The cyber attack against the world’s largest oil company in August that damaged 30,000 computers, but was really supposed to stop oil and gas production, said Abdullah al-Saadan, Aramco’s vice president for corporate planning.
Thanks to a solid defense in depth program installed by the integration unit, the attack on Saudi Arabia’s national oil company Saudi Aramco — which supplies a tenth of the world’s oil — failed to disrupt production. The attack though was one of the most destructive hacker strikes against a single business. Shamoon also hit natural gas giant, RasGas of Qatar.
“The main target in this attack was to stop the flow of oil and gas to local and international markets and thank God they were not able to achieve their goals,” al-Saadan said on Al Ekhbariya television.
Hackers from a group called Cutting Sword of Justice claimed responsibility for the attack, saying their motives were political and the virus gave them access to documents from Aramco’s computers, which they threatened to release. No documents have yet published.
Aramco and the Saudi Interior Ministry are investigating the attack. A ministry spokesman, Maj. Gen. Mansour al-Turki, said the attackers were an organized group operating from countries on four continents.
The virus, Shamoon infected workstations on Aug. 15. The company shut its main internal network for more than a week. General Turki said the investigation had not shown any involvement by Aramco employees. He said he could not give more details because the investigation was not complete.
Shamoon spread through Aramco’s network and wiped computers’ hard drives clean. Aramco said damage was limited to office computers and did not affect systems software that might harm technical operations.
Two former senior CIA officials first alerted ISSSource the culprit in the attack was Iran working with personnel inside the Aramco’s computer center. They said the Saudi regime is investigating the attack and is arresting suspects like operating staff, janitors, office people, and cargo handlers.
CIA sources said attack was the work of a disgruntled Shiite insider (or insiders) that had full access to the system.
Richard Stiennon at IT-Harvest, a firm that tracks and reports on evolving cyber threats, told ISSSource 30,000 computers ended up scrambled and Iran was the perpetrator. He said Iranian-trained hackers launched the attack “in deep wrath” because of the mistreatment of the Shiites at the facility, and in Syria and Bahrain — two countries where the Saudi government has reportedly aided Sunni factions in their struggle with the Alawite-dominated regime and the Shiite majority, respectively.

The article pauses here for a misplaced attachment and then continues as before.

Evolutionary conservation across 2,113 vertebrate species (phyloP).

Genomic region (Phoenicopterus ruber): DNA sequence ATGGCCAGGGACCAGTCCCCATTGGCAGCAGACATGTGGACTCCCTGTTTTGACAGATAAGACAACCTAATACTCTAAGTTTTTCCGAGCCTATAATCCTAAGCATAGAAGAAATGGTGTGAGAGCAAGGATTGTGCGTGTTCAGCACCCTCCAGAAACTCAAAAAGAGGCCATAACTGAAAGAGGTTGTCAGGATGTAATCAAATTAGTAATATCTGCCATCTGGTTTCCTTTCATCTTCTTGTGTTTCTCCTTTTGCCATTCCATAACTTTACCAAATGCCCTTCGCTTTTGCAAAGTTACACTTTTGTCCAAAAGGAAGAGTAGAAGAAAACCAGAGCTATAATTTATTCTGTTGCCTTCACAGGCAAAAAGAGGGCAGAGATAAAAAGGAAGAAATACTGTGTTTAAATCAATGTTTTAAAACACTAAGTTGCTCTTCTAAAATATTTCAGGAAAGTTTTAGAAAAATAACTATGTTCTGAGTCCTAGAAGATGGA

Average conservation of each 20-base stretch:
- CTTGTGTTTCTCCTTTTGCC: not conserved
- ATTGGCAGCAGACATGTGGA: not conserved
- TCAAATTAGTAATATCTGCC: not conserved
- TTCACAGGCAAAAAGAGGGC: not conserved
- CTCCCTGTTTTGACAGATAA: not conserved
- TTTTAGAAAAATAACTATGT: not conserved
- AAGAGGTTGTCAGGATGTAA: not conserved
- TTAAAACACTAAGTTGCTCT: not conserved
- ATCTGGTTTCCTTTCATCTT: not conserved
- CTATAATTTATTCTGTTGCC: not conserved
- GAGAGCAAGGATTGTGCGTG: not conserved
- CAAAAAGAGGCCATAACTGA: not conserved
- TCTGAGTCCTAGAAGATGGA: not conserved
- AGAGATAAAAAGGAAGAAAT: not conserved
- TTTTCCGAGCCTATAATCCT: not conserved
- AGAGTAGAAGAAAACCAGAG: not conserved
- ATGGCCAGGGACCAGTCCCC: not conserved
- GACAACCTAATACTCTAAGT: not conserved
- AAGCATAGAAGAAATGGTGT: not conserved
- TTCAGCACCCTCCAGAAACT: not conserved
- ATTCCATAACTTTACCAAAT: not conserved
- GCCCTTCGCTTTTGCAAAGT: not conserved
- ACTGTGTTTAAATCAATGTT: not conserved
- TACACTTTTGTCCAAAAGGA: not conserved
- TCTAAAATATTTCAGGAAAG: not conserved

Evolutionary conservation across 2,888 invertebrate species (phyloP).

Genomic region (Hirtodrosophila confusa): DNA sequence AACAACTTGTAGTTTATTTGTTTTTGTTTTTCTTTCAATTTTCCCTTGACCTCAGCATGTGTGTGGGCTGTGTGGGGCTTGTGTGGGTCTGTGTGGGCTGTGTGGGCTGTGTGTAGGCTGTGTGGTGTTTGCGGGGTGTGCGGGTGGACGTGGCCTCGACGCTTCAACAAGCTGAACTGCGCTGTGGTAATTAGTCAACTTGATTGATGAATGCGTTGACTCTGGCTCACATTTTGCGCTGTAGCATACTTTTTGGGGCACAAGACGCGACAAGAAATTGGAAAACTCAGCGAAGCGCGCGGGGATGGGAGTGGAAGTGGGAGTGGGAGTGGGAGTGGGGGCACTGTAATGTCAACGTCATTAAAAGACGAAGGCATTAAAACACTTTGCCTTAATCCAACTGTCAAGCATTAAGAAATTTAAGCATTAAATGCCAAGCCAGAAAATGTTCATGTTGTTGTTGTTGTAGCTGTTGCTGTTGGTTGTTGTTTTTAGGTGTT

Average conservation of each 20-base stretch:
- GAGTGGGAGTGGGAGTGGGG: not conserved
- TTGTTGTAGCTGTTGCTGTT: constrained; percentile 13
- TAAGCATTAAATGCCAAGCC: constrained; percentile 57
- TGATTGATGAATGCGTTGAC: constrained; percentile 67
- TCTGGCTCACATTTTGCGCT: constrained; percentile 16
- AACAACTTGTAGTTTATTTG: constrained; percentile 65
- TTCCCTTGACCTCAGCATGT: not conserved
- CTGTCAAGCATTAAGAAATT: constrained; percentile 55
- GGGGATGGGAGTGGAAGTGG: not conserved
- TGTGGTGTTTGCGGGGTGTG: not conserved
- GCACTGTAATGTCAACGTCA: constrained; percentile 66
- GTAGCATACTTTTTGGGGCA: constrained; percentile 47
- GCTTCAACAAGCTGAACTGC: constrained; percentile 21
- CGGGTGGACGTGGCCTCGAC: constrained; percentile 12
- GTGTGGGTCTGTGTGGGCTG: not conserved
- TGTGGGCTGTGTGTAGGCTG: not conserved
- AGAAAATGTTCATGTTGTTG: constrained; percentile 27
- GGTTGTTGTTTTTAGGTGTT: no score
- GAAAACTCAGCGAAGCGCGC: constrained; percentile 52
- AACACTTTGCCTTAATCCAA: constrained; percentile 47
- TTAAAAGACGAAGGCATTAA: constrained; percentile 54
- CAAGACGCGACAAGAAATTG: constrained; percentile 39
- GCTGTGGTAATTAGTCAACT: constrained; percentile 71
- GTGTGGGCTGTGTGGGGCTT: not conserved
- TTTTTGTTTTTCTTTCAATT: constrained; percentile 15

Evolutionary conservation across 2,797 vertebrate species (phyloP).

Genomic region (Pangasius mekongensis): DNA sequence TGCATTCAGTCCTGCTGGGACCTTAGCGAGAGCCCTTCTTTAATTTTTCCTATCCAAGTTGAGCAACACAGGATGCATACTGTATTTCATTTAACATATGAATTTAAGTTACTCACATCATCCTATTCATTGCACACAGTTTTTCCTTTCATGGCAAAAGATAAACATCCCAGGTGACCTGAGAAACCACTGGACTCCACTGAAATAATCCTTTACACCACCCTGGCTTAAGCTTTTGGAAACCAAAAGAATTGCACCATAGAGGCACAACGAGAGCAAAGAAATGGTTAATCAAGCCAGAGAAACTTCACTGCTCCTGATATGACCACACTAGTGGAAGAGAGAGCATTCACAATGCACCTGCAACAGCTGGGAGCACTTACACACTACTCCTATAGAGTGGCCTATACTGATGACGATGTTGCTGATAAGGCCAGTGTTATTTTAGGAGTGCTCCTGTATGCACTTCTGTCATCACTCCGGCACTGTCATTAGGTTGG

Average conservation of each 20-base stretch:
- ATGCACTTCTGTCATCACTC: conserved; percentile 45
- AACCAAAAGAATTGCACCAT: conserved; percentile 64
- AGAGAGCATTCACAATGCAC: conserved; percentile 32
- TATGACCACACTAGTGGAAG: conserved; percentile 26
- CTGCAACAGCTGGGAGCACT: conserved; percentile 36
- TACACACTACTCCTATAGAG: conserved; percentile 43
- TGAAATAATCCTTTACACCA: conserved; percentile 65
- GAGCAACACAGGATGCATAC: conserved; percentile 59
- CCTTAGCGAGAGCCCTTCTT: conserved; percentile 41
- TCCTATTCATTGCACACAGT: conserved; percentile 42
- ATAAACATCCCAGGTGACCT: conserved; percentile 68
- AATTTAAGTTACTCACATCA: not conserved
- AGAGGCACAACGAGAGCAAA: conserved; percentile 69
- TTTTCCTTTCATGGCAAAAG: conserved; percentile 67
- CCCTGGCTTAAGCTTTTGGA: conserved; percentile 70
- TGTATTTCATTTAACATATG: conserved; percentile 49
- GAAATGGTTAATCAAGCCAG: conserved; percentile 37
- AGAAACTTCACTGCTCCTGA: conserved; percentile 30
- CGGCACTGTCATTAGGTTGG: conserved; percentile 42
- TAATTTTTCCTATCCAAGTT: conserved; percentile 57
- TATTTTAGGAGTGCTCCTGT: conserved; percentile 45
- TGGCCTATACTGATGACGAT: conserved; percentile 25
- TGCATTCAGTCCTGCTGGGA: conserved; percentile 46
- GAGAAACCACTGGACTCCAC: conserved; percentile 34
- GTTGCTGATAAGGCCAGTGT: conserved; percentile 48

The Aramco attack and the attack on RasGas, a major Qatar gas works, and other energy companies over the summer were in retaliation for the U.S.-Israeli developed Stuxnet virus that infected thousands of Iran’s nuclear program centrifuges, and as payback for the severe U.S.-imposed sanctions that have sent the Iranian economy into a tailspin, the CIA sources said.
This story was complied from a series of reports on ISSSource and Reuters.
Tuesday, October 30, 2012 @ 10:10 AM gHale
Germany just overtook the U.S. when it comes to email users getting the most malicious email messages.
Germany topped the chart with 13.87% of malicious mail directed at its users, followed by Spain (7.43%), Russia (6.85%), India (6.39%), Vietnam (5.95%), Australia (5.94%), China (5.80%) and the U.S (5.62%), according to a report on September’s spam by Kaspersky. The U.S. had led the chart for the previous eight months.
Kaspersky said 3.4% of all emails contained malicious files, a drop of 0.5 percent compared to the previous month. Germany saw a six percent point rise in its detections and Spain saw a four percent rise, while United Kingdom’s share dropped two percent to 4.67%.
It was also a month for drastic changes in the top ten malware detected by Kaspersky. Long-term leader “Trojan-Spy.HTML.Fraud.gen” fell out of the top ten completely, giving its top spot to “Backdoor.Win32.Androm.kv” (aka Backdoor.Trojan and PWS-Zbot.gen.ana), a backdoor Trojan which enables remote access, found in 6.32% of the malicious emails. Right behind was “Email-Worm.Win32.Bagle.gt”, an email address harvester and malicious program downloader, and then the “Email-Worm.Mydoom.m” and “Mydoom.l” email address harvesters. Also in the top ten were four ransomware Trojans.
Of the spam that didn’t have malicious programs attached, Kaspersky noted a rise in mails with an oil and gas theme, such as bogus lottery mails apparently from Russian energy companies Gazprom and Lukoil.
They also noted an increase in spam pointing users at infected coupon sites with good imitations of legitimate Groupon mailings, the appearance of Michelle Obama’s name in lottery email which claims to come from the “World Wide Web Owner” and mass English-language mailings of the controversial film “The Innocence of Muslims” which lacked the expected malicious attachments or dangerous links.
Overall, spam levels grew by 2.3 percent points from August to reach 72.5% of all email traffic, and phishing mails tripled, to reach 0.03%.
Wednesday, August 8, 2012 @ 04:08 PM gHale
During the past decade, oil refineries in Wyoming have leaked, sprayed silica catalyst and billowed poisonous orange clouds over neighborhoods.
In addition, there have been fires, which have injured at least seven Wyoming workers.
That all has to change.
That is why this past Tuesday, representatives from all five of Wyoming’s refining companies went to Casper to meet with Gov. Matt Mead, his staff and officials from Wyoming Occupational Safety and Health Administration (OSHA), with a plan to form an industry alliance to improve workplace safety at the state’s refineries.